Like people, dogs and cats must eat regularly. And that makes their owners prime prospects for a program that offers them discounts for signing up for automatic replenishment of goodies for their furry friends.
Chewy Inc., the leading online pet supplies retailer, is all over the concept, like a kitty on a freshly opened can of tuna.
44% of Chewy’s customers are enrolled in the e-retailer’s Autoship program, which lets customers specify when they want replenishment orders. And those customers spend considerably more than others who shop on Chewy.com, according to market research firm Consumer Intelligence Research Partners LLC, which based its results on a survey of 500 recent Chewy customers.
Autoship customers buy $820 per year on average from Chewy versus $423 for other Chewy customers. They buy 15.5 times annually versus 10.4 times and spend $53 per order compared to $41 for those who don’t choose automatic reordering.
Chewy promotes Autoship heavily on its home page, promising 35% off a customer’s first order. After that, prices on Autoship orders are about 5% less than Chewy’s regular prices.
Autoship compared to Amazon Prime and Walmart+
While shoppers don’t pay anything to join Autoship, it’s effectively a membership program, says Mike Levin, partner and co-founder of CIRP.
“Not only does Autoship commit the customer to Chewy for their predictable, regular replenishment orders,” he says. “But those customers place additional orders beyond their standing orders. A typical Autoship customer spends another $350 a year in addition to their scheduled orders.”
Because there is an implicit financial commitment on the consumer’s part, CIRP compares it to paid loyalty programs, such as those of Amazon.com Inc. and Walmart Inc. Chewy’s 44% Autoship participation rate puts it in the middle of the roughly 65% of Amazon customers who belong to Amazon Prime and 25% who belong to Walmart+. Prime costs $139 per year and Walmart+ $98. Amazon ranks No. 1 in the Top 1000 Database, the Digital Commerce 360 ranking of North American retailers by online sales. Walmart ranks No. 2.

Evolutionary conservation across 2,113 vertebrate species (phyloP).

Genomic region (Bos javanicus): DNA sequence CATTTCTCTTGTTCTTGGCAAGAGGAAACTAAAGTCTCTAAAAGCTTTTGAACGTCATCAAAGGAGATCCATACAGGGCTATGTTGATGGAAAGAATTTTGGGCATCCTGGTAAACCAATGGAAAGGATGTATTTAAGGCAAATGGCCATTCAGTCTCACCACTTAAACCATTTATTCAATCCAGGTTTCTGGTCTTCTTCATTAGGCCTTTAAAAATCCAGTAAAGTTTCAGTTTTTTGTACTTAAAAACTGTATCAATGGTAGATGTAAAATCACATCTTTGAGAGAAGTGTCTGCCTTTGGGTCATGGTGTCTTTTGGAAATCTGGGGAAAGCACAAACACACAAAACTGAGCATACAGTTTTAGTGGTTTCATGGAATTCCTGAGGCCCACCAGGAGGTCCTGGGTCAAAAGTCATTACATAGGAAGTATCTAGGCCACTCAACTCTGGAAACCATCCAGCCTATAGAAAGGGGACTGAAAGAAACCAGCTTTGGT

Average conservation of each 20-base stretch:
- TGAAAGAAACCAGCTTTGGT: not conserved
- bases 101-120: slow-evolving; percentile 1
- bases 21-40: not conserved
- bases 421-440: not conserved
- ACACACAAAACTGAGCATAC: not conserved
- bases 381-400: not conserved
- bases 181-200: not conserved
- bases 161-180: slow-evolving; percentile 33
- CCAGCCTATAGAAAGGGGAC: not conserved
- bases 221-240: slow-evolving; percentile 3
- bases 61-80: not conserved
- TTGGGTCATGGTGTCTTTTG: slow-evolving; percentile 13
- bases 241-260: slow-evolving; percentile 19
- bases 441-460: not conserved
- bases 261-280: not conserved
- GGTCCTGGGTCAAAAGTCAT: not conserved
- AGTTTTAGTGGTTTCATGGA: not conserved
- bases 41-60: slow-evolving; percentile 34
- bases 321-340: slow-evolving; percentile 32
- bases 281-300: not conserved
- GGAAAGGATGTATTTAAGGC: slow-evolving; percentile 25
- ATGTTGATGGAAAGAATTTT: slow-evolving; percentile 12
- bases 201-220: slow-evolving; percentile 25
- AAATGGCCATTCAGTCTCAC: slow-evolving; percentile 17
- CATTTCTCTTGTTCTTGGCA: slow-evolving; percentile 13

Autoship customers skew somewhat younger and more affluent than other Chewy shoppers, CIRP says.
Chewy’s Autoship revenue grows 77% in two years
Chewy was co-founded in 2011 by Ryan Cohen, who now is chairman of GameStop Corp. (No. 48), and Michael Day. It rapidly grew to be North America’s leading online pet supplies retailer, eclipsing the web sales of such established retailers as PetSmart LLC and Petco Health & Wellness Co. Inc.
PetSmart, owned by private equity firm BC Partners, acquired Chewy in 2017 and Chewy went public in 2019. Because of the continued joint ownership through BC Partners, Chewy is ranked No. 13 in the Top 1000 as part of PetSmart.
However, most of PetSmart/Chewy’s ecommerce revenue comes from Chewy. The combined retailers’ online sales totaled $9.16 billion in 2021, nearly 10 times the web sales of its nearest competitor, Petco (No. 95). Petco had web sales of $922.7 million last year, according to Digital Commerce 360.
Autoship has played a major role in Chewy’s recent growth. It accounted for 70.7% of sales in the fourth quarter of the retailer’s 2021 fiscal year, which ended Jan. 30, 2022. Chewy says its Autoship revenue has grown 77% in the two years of the pandemic.
Despite rapid sales growth, Chewy has struggled to make a profit. The e-retailer reported a loss of $73.8 million in its last fiscal year.
Petco’s recurring revenue compared to Chewy’s
Chewy rival Petco also has an auto-replenishment program called Repeat Delivery, which was launched in 2018. Petco also has other subscription services, including Vital Care, which offers pet owners routine vet visits, grooming and other services for a monthly fee.
Petco says its recurring revenue from these programs represents about half of its total revenue. That’s far less than the nearly 71% of revenue that Chewy realizes from Autoship, but it’s important to remember the two retailers have different business models.
Chewy operates no brick-and-mortar stores and thus relies on closing sales online, which an automated reordering program like Autoship helps accomplish. Petco, meanwhile, operates more than 1,500 physical stores in the U.S., Mexico and Puerto Rico. Like most retail chains, Petco no doubt aims to draw pet parents into its stores. There, they’re likely to splurge for a new toy or another treat for their faithful companions.
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